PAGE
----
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Red Moon
by Kim Stanley Robinson

Reviewed by Galen Strickland

A new book from Robinson is always eagerly anticipated. I had requested an ARC from Edelweiss but was declined, and Net Galley never offered it. I was going to wait until next month since another gift certificate is due, but then Amazon dropped the Kindle price. Unfortunately, Red Moon is probably my least favorite by him. I did read it rather quickly, but I was continually mumbling, "Okay, get to the point." I couldn't figure out the author's intent. Was this a murder mystery, a political treatise, or a travelogue of both the moon and China? Both science and politics, as well as economics, are ever present in his work, and there are quite a few interesting ideas presented, but they are random and incohesive. Also inconclusive, although he may intend to continue the stories of some of the characters. It's set in 2047, but I'm not sure if it's in the same fictional timeline of the later Mars Trilogy. It does connect to an earlier novel I haven't read, nor do I have a copy. At least two of the characters from 1997's Antarctica recur, the American scientist John Semple, and the Chinese poet Ta Shu, now host of travelogue shows in the cloud.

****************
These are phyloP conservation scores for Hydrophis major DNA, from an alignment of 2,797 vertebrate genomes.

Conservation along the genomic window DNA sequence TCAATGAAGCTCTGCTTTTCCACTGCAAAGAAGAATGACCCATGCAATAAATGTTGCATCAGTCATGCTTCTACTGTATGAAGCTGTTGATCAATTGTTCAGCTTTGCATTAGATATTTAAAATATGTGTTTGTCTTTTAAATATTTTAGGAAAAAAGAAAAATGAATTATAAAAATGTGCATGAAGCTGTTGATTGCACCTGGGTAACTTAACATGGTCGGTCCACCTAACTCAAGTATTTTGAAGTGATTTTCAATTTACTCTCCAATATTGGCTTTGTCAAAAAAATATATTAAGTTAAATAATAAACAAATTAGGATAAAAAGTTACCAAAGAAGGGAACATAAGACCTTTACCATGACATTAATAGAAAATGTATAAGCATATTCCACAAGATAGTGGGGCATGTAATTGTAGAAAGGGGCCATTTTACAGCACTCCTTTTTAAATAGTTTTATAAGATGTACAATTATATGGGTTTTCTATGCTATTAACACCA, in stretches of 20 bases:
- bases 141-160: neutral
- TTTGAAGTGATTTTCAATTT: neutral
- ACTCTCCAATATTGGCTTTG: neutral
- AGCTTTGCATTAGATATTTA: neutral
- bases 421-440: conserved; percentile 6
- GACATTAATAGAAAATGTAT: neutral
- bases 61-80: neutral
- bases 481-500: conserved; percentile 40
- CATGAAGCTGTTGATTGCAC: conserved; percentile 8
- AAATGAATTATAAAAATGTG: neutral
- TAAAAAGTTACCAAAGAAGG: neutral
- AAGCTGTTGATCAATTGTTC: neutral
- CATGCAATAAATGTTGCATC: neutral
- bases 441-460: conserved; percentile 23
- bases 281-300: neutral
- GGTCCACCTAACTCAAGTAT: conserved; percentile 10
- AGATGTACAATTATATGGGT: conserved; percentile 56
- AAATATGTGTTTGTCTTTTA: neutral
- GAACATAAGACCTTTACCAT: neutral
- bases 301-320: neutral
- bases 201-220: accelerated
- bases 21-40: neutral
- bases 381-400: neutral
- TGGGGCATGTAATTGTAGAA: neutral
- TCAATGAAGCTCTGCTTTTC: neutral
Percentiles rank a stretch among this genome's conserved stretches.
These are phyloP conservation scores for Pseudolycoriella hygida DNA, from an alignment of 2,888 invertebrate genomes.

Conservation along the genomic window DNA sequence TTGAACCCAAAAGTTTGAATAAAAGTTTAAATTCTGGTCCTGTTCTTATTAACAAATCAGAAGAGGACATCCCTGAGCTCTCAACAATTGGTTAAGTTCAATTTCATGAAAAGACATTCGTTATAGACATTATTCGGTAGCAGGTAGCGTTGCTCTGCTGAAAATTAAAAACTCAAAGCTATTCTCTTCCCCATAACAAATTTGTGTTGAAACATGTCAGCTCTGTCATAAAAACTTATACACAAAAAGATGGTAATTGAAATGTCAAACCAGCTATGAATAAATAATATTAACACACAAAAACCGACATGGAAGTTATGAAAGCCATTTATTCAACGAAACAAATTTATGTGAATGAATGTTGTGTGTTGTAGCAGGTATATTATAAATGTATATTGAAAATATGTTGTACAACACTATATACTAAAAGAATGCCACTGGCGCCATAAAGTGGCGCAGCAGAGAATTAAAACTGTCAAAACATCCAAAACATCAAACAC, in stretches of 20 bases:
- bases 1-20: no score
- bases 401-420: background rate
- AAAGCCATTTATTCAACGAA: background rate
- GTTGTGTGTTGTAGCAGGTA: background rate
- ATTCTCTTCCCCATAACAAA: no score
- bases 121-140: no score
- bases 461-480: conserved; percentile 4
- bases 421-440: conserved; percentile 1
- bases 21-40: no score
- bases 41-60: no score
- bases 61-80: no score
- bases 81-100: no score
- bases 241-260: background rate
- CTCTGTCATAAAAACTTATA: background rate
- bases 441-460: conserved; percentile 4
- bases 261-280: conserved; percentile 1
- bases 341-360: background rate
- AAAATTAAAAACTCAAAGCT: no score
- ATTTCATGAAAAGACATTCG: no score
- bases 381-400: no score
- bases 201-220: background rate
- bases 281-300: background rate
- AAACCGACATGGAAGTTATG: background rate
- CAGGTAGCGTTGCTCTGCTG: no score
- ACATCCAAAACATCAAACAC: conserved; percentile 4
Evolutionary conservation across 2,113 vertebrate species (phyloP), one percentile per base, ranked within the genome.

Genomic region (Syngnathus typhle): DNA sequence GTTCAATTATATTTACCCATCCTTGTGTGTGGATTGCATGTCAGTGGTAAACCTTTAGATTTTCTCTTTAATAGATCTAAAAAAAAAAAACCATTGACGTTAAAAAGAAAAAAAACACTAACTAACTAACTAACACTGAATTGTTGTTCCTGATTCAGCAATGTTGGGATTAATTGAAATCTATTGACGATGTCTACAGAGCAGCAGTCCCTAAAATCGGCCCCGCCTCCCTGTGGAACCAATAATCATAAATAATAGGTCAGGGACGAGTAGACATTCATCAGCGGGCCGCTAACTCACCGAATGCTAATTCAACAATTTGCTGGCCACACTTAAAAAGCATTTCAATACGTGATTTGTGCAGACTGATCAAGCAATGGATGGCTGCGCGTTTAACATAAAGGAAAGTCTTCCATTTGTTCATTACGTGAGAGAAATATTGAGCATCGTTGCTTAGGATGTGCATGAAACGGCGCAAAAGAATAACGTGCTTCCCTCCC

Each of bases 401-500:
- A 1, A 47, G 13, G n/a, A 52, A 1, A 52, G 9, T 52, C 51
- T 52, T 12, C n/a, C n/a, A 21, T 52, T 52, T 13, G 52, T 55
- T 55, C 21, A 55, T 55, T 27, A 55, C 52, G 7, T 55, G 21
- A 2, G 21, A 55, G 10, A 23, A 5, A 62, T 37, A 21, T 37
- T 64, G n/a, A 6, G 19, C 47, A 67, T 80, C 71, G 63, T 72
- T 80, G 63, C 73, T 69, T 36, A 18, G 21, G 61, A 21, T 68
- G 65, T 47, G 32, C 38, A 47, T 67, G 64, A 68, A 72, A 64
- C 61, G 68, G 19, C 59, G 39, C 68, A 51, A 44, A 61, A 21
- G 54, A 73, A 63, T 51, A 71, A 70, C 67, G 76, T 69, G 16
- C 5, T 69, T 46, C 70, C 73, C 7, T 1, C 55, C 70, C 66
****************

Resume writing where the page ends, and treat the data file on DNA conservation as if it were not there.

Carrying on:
The latter is introduced on the first page as the rocket he is on approaches the Chinese station at the moon's south pole. Another of the passengers is Fred Fredericks, an American representing a Swiss corporation, bringing a new quantum entangled communication device to present to a Chinese diplomat, Chang Li. The device was designed to only connect to another of its kind, with privacy assured by the manufacturer. No one should be able to hack into the communication to eavesdrop or record, and supposedly not even discover the location of the other device. The mystery begins when Fredericks is introduced to Chang. They both collapse shortly after shaking hands, Chang dying quickly, while Fredericks is severely ill for several days, and he has little memory of events when he recovers. Ta Shu is unaware of this at the time, he has been recording lunar excursions for his cloud program. He learns about the incident when he returns to the base, but by that time Fredericks has disappeared, apparently hidden away by a faction of Chinese security. Shu had enjoyed his interactions with Fred, felt it was the budding of a new friendship, and he is determined to do what he can to locate and help him. He is successful, but both he and Fredericks are told it would be best for them to return to Earth, along with another person whose father is highly placed in the Chinese government. The reason Chan Qi is told she needs to go is because she is pregnant. There had yet to be a birth on the moon, and the consensus opinion was she shouldn't risk it in the lighter gravity. We never learn who the father is, or whether conception occurred on the moon or on Earth.